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July 21, 2013

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In bygone days, when a wine barrel was past its prime, it usually ended up being cut in half and sitting in someone’s yard as a planter. Now those barrels can be restored using a technology known as Phoenix, developed by Diverse Barrel Solutions, an Australian company.

Founder and president of the California company Winesecrets, Eric Dahlberg was looking at various ways to restore wine barrels and was considering using high powered sonic technology. He called New Zealand-based Vintech Pacific, which told him about Phoenix Barrel.

Intrigued, Dahlberg set up a meeting with Nick Wickham, the principal of Diverse Barrel Solutions, in Adelaide, Australia. “I liked the sound of the technology and the company itself,” relates Dahlberg. “Just before Christmas of 2011 I went down to Australia to watch the Phoenix machine work.

Upon seeing the system work and what it did, I knew my customers would be compelled by it. The company had handed out restored barrels (which had been previously used for Shiraz) during the summer of 2011. In early 2012 I went around to the wineries that had received the barrels and tasted some of the wines being made in them. I knew right away that this technology was a winner.”

The feedback from winemakers was unanimous: the Phoenix barrel was everything promised. With the restored barrel, winemakers found a flavour profile that seemed more developed than new oak and at the same time, it retained new barrel characteristics not seen in neutral wood. Dahlberg knew there would be a high demand for a restored barrel. In 2012, Bob Rebuschatis was appointed VP of Business Development for Phoenix Barrels, and a Phoenix system was installed at the Winesecrets facility in Sebastopol, California.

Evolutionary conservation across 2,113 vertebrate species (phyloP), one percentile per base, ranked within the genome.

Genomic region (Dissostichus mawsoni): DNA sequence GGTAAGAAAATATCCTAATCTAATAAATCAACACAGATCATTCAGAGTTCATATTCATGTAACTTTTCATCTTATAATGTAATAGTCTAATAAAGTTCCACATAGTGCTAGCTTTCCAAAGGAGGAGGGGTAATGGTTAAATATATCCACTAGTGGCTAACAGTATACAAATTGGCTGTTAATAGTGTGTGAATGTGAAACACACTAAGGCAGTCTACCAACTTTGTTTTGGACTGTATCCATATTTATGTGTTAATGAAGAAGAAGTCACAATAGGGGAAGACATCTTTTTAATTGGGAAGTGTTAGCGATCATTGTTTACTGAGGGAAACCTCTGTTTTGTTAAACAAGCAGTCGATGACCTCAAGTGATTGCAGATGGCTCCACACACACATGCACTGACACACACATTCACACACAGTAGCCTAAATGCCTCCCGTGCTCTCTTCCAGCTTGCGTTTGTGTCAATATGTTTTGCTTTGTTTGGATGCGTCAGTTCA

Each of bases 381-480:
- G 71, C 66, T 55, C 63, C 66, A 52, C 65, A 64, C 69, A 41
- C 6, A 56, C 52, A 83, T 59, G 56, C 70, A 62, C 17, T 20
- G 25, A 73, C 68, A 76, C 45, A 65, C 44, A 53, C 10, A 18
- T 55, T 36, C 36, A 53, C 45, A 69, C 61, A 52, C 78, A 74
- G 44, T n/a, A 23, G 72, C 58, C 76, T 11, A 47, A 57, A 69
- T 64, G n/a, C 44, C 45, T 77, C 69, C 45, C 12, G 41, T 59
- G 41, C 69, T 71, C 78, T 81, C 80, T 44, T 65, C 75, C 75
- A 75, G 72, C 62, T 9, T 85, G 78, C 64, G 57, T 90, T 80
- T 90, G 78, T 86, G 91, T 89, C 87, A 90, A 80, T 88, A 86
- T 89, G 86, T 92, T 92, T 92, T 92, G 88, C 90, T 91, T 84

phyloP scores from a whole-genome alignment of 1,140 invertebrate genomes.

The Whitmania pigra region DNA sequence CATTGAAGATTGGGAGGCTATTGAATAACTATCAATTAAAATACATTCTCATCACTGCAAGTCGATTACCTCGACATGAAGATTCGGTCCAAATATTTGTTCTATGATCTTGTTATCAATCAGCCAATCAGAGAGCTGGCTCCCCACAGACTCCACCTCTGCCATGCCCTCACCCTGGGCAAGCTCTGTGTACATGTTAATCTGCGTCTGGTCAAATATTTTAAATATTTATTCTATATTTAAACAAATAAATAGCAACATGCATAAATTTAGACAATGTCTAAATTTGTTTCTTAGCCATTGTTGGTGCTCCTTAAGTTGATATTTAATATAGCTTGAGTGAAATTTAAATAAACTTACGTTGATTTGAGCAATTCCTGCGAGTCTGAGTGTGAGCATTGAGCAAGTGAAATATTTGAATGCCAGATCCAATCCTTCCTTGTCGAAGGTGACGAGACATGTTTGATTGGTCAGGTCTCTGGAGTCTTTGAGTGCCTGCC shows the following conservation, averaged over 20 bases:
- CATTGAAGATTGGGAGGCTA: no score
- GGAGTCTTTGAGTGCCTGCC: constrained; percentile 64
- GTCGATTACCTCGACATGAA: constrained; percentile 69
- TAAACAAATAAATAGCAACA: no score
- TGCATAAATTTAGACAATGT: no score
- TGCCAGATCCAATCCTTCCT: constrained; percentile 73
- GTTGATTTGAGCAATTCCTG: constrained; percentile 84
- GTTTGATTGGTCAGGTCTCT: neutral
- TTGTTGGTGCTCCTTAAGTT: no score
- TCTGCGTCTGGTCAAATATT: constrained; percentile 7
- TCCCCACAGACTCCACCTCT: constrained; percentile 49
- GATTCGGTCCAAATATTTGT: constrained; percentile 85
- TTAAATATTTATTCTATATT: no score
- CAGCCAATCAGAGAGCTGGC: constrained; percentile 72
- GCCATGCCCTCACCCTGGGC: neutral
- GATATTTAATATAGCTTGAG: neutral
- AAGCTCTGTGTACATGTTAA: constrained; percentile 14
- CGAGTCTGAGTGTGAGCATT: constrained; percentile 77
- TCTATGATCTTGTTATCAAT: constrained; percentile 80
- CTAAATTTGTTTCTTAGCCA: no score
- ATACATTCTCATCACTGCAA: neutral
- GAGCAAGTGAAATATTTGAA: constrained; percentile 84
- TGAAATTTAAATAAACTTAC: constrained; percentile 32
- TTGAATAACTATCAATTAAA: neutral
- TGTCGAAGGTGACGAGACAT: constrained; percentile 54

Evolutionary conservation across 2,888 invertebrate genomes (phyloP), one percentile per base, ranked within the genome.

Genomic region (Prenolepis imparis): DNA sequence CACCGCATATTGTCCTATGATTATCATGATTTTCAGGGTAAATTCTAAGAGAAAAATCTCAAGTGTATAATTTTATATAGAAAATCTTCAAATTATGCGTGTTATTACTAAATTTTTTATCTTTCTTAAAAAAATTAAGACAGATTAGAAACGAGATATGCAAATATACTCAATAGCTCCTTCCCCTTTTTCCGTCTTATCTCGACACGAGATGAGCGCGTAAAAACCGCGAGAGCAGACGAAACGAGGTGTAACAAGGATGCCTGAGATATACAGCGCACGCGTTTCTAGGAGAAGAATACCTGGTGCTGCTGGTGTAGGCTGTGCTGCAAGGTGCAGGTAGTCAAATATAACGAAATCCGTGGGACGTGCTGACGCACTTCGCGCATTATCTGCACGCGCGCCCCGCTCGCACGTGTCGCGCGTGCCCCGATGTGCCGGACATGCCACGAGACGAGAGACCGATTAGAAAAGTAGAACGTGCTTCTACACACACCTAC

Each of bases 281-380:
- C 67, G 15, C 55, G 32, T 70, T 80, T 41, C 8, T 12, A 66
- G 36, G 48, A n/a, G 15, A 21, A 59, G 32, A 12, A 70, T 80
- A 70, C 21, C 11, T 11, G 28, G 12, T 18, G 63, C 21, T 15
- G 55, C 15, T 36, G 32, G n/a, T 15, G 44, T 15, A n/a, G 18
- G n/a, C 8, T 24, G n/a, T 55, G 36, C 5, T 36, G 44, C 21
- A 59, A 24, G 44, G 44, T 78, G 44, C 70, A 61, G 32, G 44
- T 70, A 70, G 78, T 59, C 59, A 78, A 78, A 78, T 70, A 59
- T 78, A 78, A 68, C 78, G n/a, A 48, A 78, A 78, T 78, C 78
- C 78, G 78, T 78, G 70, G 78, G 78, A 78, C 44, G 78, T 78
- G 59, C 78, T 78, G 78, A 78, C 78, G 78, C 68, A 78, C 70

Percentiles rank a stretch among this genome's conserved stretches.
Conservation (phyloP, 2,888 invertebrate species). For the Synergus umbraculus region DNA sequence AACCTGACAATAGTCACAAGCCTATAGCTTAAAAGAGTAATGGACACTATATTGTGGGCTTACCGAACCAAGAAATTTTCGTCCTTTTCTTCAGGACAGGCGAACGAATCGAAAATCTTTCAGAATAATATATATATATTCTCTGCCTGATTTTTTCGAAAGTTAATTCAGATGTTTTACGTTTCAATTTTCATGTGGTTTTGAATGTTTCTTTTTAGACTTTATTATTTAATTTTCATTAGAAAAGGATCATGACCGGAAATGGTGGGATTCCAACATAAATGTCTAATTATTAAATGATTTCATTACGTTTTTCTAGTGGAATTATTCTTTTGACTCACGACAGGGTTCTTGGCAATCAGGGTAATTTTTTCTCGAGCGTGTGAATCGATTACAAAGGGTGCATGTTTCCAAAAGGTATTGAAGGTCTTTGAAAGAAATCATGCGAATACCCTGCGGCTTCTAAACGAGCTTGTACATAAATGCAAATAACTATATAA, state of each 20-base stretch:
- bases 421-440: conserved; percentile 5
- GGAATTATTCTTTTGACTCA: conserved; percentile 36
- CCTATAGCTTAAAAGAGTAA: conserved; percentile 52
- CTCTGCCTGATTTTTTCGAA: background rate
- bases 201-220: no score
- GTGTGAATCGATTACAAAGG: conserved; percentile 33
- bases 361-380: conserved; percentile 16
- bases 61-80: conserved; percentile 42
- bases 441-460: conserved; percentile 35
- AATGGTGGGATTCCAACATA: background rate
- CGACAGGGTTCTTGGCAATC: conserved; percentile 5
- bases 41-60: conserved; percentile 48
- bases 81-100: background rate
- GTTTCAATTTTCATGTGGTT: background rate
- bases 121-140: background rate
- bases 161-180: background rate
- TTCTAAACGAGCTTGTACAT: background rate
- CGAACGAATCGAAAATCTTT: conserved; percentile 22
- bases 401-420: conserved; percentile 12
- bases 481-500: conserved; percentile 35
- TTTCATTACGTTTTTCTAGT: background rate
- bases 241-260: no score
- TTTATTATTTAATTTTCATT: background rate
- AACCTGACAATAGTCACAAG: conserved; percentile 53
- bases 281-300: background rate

“We immediately put it into service because the bumper year in California combined with two years of short crops and short barrel budgets had created a scarcity of quality used barrels, especially for white wine,” explains Dahlberg. “One thing that is very special about Phoenix Barrel restoration is you can take a barrel previously used for red wine and use it for white wine. There is no other method out there that does that.”

The newly-cut barrel is toasted using infrared technology. This guarantees an “ultra-consistent” toasting process, with no variation or blistering of the wood.

Two things happen when you put wine into a new barrel. Flavours come out of the wood as, simultaneously, the wine soaks into the wood. Unfortunately, once a barrel has been used for a time, the flavour no longer comes out of the wood and the barrel is good for decoration only.

Then there is the cost factor. A new French Oak barrel costs around $1,100. Once that barrel is past its prime wineries can sell it as a planter, or, with this system, get it restored for $450. On average, the cost to restore a barrel is a little over one-third the cost of buying a new one.

“Each barrel can only be restored one time,” says Dahlberg. “You are removing six to eight millimeters of wood. You can only do it once because if you remove any more wood from the inside of the barrel it will lose structural integrity.”

Even with that limitation, what the Phoenix process does for the industry is double the life span of a barrel. Whether a barrel is used once, twice, or three times in the aging process, with the Phoenix process vintners will have the use of the barrel twice as long.

When the barrel arrives at the facility the heads are knocked out. Then the barrel hull is placed into a robotic mill where an arm on the robot goes down into the barrel with a laser scanner on it. It then creates a digital image of the inside of the barrel. That information is used by a robot with a high-speed router tool to resurface the inside the barrel.

Afterward, new heads of seasoned French or American oak are put on the reconditioned barrels.

“We put about 300 barrels into service in 2012,” says Dahlberg, “and many of the customers who tried those barrels then are back for more with the 2013 harvest almost upon us.”

Dahlberg will be at the 14th Annual Enology & Viticulture Conference on July 15 and 16 at the Penticton Trade and Convention Centre.

To watch the video go to www.winesecrets.com and click on Phoenix Barrel Solutions.

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July 21, 2013

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